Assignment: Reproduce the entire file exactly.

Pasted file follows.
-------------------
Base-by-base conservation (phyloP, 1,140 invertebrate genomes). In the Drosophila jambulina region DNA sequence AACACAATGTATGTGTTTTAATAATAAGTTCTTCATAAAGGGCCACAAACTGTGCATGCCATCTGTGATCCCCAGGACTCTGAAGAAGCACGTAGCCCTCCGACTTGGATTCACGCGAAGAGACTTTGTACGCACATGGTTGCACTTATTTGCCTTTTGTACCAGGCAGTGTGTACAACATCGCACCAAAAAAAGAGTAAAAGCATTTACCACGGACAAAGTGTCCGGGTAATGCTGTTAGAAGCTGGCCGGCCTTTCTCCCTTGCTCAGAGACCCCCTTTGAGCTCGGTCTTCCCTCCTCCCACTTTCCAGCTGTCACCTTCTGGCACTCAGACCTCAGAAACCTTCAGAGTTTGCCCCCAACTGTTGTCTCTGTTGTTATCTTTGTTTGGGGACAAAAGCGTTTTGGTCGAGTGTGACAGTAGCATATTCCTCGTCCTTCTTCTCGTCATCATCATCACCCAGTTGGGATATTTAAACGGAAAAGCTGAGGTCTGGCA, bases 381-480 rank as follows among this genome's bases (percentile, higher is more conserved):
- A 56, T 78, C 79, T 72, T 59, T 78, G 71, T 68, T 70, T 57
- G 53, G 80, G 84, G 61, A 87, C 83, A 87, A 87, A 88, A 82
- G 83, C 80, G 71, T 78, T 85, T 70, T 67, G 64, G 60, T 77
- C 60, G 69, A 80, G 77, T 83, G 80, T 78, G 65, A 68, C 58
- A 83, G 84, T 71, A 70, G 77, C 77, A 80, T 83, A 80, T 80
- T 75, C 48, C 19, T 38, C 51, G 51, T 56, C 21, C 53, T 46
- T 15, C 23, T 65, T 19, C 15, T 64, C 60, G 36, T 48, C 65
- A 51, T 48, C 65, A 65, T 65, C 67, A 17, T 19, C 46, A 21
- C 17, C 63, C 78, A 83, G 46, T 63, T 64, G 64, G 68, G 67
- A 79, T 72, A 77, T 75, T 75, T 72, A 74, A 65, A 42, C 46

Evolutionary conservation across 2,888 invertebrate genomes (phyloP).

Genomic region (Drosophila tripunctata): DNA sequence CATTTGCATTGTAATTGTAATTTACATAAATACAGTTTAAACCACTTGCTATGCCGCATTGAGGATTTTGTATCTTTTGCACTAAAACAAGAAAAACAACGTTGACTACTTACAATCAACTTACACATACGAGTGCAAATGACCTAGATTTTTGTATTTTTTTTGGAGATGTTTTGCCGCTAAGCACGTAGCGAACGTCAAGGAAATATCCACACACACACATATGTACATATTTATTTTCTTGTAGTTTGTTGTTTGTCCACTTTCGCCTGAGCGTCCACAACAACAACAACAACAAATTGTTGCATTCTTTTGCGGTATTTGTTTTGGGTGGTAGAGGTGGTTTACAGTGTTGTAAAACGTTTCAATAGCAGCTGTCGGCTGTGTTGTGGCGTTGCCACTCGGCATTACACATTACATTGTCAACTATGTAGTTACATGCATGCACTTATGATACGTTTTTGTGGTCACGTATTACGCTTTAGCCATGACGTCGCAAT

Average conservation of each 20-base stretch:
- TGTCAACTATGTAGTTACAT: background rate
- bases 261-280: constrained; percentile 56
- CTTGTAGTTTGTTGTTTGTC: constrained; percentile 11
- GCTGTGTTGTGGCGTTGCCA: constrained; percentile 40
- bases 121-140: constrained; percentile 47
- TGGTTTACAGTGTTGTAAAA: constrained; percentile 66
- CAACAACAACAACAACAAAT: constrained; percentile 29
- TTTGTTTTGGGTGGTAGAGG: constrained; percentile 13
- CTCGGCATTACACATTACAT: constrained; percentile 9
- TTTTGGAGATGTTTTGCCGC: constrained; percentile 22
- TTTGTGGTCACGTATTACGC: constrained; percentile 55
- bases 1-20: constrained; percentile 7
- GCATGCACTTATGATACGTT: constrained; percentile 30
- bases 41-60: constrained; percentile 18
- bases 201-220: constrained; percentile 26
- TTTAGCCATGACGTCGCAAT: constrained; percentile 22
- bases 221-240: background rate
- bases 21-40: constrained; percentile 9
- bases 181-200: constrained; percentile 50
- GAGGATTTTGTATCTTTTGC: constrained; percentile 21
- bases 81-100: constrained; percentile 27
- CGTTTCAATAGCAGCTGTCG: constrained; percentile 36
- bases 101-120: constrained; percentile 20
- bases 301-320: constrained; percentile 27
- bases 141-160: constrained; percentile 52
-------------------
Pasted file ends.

Base-by-base conservation (phyloP, 1,140 invertebrate genomes). In the Drosophila jambulina region DNA sequence AACACAATGTATGTGTTTTAATAATAAGTTCTTCATAAAGGGCCACAAACTGTGCATGCCATCTGTGATCCCCAGGACTCTGAAGAAGCACGTAGCCCTCCGACTTGGATTCACGCGAAGAGACTTTGTACGCACATGGTTGCACTTATTTGCCTTTTGTACCAGGCAGTGTGTACAACATCGCACCAAAAAAAGAGTAAAAGCATTTACCACGGACAAAGTGTCCGGGTAATGCTGTTAGAAGCTGGCCGGCCTTTCTCCCTTGCTCAGAGACCCCCTTTGAGCTCGGTCTTCCCTCCTCCCACTTTCCAGCTGTCACCTTCTGGCACTCAGACCTCAGAAACCTTCAGAGTTTGCCCCCAACTGTTGTCTCTGTTGTTATCTTTGTTTGGGGACAAAAGCGTTTTGGTCGAGTGTGACAGTAGCATATTCCTCGTCCTTCTTCTCGTCATCATCATCACCCAGTTGGGATATTTAAACGGAAAAGCTGAGGTCTGGCA, bases 381-480 rank as follows among this genome's bases (percentile, higher is more conserved):
- A 56, T 78, C 79, T 72, T 59, T 78, G 71, T 68, T 70, T 57
- G 53, G 80, G 84, G 61, A 87, C 83, A 87, A 87, A 88, A 82
- G 83, C 80, G 71, T 78, T 85, T 70, T 67, G 64, G 60, T 77
- C 60, G 69, A 80, G 77, T 83, G 80, T 78, G 65, A 68, C 58
- A 83, G 84, T 71, A 70, G 77, C 77, A 80, T 83, A 80, T 80
- T 75, C 48, C 19, T 38, C 51, G 51, T 56, C 21, C 53, T 46
- T 15, C 23, T 65, T 19, C 15, T 64, C 60, G 36, T 48, C 65
- A 51, T 48, C 65, A 65, T 65, C 67, A 17, T 19, C 46, A 21
- C 17, C 63, C 78, A 83, G 46, T 63, T 64, G 64, G 68, G 67
- A 79, T 72, A 77, T 75, T 75, T 72, A 74, A 65, A 42, C 46

Evolutionary conservation across 2,888 invertebrate genomes (phyloP).

Genomic region (Drosophila tripunctata): DNA sequence CATTTGCATTGTAATTGTAATTTACATAAATACAGTTTAAACCACTTGCTATGCCGCATTGAGGATTTTGTATCTTTTGCACTAAAACAAGAAAAACAACGTTGACTACTTACAATCAACTTACACATACGAGTGCAAATGACCTAGATTTTTGTATTTTTTTTGGAGATGTTTTGCCGCTAAGCACGTAGCGAACGTCAAGGAAATATCCACACACACACATATGTACATATTTATTTTCTTGTAGTTTGTTGTTTGTCCACTTTCGCCTGAGCGTCCACAACAACAACAACAACAAATTGTTGCATTCTTTTGCGGTATTTGTTTTGGGTGGTAGAGGTGGTTTACAGTGTTGTAAAACGTTTCAATAGCAGCTGTCGGCTGTGTTGTGGCGTTGCCACTCGGCATTACACATTACATTGTCAACTATGTAGTTACATGCATGCACTTATGATACGTTTTTGTGGTCACGTATTACGCTTTAGCCATGACGTCGCAAT

Average conservation of each 20-base stretch:
- TGTCAACTATGTAGTTACAT: background rate
- bases 261-280: constrained; percentile 56
- CTTGTAGTTTGTTGTTTGTC: constrained; percentile 11
- GCTGTGTTGTGGCGTTGCCA: constrained; percentile 40
- bases 121-140: constrained; percentile 47
- TGGTTTACAGTGTTGTAAAA: constrained; percentile 66
- CAACAACAACAACAACAAAT: constrained; percentile 29
- TTTGTTTTGGGTGGTAGAGG: constrained; percentile 13
- CTCGGCATTACACATTACAT: constrained; percentile 9
- TTTTGGAGATGTTTTGCCGC: constrained; percentile 22
- TTTGTGGTCACGTATTACGC: constrained; percentile 55
- bases 1-20: constrained; percentile 7
- GCATGCACTTATGATACGTT: constrained; percentile 30
- bases 41-60: constrained; percentile 18
- bases 201-220: constrained; percentile 26
- TTTAGCCATGACGTCGCAAT: constrained; percentile 22
- bases 221-240: background rate
- bases 21-40: constrained; percentile 9
- bases 181-200: constrained; percentile 50
- GAGGATTTTGTATCTTTTGC: constrained; percentile 21
- bases 81-100: constrained; percentile 27
- CGTTTCAATAGCAGCTGTCG: constrained; percentile 36
- bases 101-120: constrained; percentile 20
- bases 301-320: constrained; percentile 27
- bases 141-160: constrained; percentile 52